Musician and documentary filmmaker VICTORIA VORREITER, whose work is best described at creating a “cultural Noah’s Ark,” offered a peek at her latest cultural preservation project, “The Music of the Golden Triangle and the Cycles of Life,” during a multi-media event at our client The Golden Triangle, a 23,000-square-foot, not-to-be-missed powerhouse of Asian antiquities, artifacts, and all things rare located 330 North Clark Street, Chicago.
Following the success of her previous documentary project “The Music of Morocco and the Cycles of Life,” with screenings by the Smithsonian Institute and the National Geographic Society, Victoria established Resonance Productions, a non-profit organization dedicated to preserving ancestral songs and ceremonies of traditional peoples.
Since 2004, Victoria — a native Chicagoan — has lived in Chiang Mai , Thailand , trekking through the remote villages of the Golden Triangle region, nestled in the foothills of the Himalayas where Laos , Myanmar , China , and Thailand once knew no boundaries. Her mission has been to document the ancestral songs and ceremonial rites that mark the passages of life – from infancy, adolescence, and adulthood to old age — among the indigenous tribes that still inhabit the region.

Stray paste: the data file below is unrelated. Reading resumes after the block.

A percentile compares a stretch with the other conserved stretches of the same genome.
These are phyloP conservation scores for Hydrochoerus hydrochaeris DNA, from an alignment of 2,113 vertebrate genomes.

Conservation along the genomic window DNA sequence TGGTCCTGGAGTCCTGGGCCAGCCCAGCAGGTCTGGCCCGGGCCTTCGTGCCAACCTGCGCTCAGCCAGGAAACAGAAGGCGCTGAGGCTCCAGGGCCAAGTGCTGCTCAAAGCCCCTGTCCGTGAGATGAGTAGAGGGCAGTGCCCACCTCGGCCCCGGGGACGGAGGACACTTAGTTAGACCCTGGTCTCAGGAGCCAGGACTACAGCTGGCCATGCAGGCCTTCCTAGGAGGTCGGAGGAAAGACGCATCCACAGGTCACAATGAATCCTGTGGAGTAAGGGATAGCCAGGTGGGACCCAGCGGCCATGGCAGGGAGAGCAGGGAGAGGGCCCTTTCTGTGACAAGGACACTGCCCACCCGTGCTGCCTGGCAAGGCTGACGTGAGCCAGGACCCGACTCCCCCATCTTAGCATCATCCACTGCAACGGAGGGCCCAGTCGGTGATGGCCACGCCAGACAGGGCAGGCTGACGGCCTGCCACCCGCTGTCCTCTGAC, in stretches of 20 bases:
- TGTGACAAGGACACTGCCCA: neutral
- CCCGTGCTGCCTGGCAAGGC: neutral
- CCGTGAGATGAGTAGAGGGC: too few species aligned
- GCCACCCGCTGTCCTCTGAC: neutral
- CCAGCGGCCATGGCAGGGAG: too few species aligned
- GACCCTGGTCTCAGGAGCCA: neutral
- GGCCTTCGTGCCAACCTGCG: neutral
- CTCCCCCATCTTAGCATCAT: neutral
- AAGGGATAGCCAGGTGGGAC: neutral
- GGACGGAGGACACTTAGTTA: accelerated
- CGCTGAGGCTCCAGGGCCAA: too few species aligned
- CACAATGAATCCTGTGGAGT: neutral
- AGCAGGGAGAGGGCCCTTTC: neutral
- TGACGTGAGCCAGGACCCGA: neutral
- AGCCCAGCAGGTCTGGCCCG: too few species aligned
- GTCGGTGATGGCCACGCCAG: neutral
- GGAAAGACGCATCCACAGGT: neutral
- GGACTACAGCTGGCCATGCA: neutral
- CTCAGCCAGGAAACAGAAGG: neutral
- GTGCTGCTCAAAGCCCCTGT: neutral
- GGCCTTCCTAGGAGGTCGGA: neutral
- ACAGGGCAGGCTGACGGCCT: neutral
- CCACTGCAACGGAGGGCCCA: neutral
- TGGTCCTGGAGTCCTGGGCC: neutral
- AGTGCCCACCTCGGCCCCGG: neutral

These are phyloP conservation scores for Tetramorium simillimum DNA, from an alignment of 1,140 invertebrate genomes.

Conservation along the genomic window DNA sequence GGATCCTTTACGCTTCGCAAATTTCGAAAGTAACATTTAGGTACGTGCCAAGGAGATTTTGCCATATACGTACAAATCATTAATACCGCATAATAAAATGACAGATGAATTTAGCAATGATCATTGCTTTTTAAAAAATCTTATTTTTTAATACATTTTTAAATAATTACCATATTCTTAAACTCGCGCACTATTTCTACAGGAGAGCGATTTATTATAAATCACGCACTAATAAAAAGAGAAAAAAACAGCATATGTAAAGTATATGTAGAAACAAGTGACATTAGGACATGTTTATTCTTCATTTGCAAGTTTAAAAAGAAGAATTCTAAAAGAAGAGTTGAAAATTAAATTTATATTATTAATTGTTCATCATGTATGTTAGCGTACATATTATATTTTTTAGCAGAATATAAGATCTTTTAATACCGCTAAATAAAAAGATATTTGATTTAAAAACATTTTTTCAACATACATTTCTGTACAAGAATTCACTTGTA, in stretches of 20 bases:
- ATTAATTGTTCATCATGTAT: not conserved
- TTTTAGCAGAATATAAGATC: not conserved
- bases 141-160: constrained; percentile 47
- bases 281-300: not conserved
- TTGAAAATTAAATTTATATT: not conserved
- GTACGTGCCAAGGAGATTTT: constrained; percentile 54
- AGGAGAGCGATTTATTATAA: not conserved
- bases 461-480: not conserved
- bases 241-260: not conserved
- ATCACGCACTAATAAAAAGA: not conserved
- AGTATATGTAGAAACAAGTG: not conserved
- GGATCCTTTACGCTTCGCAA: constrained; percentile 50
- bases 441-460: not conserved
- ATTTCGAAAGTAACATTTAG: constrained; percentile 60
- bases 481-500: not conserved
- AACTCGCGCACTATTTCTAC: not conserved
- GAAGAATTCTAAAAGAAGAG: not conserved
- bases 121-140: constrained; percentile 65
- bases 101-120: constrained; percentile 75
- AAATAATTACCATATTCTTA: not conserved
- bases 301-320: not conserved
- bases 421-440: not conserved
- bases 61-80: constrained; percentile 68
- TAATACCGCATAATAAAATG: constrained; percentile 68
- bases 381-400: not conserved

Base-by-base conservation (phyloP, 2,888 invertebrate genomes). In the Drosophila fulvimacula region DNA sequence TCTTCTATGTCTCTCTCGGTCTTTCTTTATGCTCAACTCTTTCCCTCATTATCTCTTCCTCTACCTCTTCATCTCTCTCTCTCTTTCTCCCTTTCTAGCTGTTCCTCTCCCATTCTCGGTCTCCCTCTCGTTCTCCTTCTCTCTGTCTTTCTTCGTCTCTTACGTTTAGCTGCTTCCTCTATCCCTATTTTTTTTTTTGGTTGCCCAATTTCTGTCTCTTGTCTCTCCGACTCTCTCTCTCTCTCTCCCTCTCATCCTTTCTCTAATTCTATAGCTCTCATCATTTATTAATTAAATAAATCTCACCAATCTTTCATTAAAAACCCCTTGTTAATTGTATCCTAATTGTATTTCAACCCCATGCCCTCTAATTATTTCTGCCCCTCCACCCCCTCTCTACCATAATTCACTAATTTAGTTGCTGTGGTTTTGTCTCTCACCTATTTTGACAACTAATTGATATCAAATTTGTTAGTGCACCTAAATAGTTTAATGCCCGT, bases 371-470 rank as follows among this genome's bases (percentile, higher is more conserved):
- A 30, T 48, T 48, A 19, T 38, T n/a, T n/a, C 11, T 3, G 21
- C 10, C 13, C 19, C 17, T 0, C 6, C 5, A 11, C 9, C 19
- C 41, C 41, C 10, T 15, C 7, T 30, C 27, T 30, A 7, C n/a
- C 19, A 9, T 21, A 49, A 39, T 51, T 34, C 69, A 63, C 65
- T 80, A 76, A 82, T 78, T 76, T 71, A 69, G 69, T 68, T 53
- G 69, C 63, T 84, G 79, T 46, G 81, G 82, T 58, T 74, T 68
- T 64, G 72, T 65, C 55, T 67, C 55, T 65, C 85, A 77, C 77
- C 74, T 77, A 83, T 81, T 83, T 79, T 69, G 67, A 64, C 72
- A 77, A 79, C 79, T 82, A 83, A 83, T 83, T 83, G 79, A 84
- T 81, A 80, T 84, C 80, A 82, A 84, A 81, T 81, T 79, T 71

Through breathtaking photography, digital music recordings and video, Victoria has captured a remarkable spectrum of over 60 ancestral songs and rites for such ceremonies as healing, baby naming, blessing for the hunt, thanksgiving of harvest, courting, wedding, the New Year, soul calling, ancestor worship, fertility festival, and funeral. “Indigenous peoples in these inaccessible hills have depended for millennia on oral tradition to transmit knowledge, history, and beliefs. How long these time-honored customs can continue, with the encroachment of 21st century technology, is in doubt. My work documents the majesty of these tribal rituals before they disappear,” said Ms. Vorreiter.
As leaders of Chicago’s arts, culture, and business scene packed the The Golden Triangle, Vorreiter unveiled an exhibit featuring video footage, photography and digital recordings from her documentary, slated to debut in March 2009 at the Jim Thompson Museum in Bangkok . That same evening, The Golden Triangle launched a limited-time-only collection of rare, handmade artifacts from the Golden Triangle region, including tribal paintings, jewelry, clothing and costumes, basketry, and jewelry.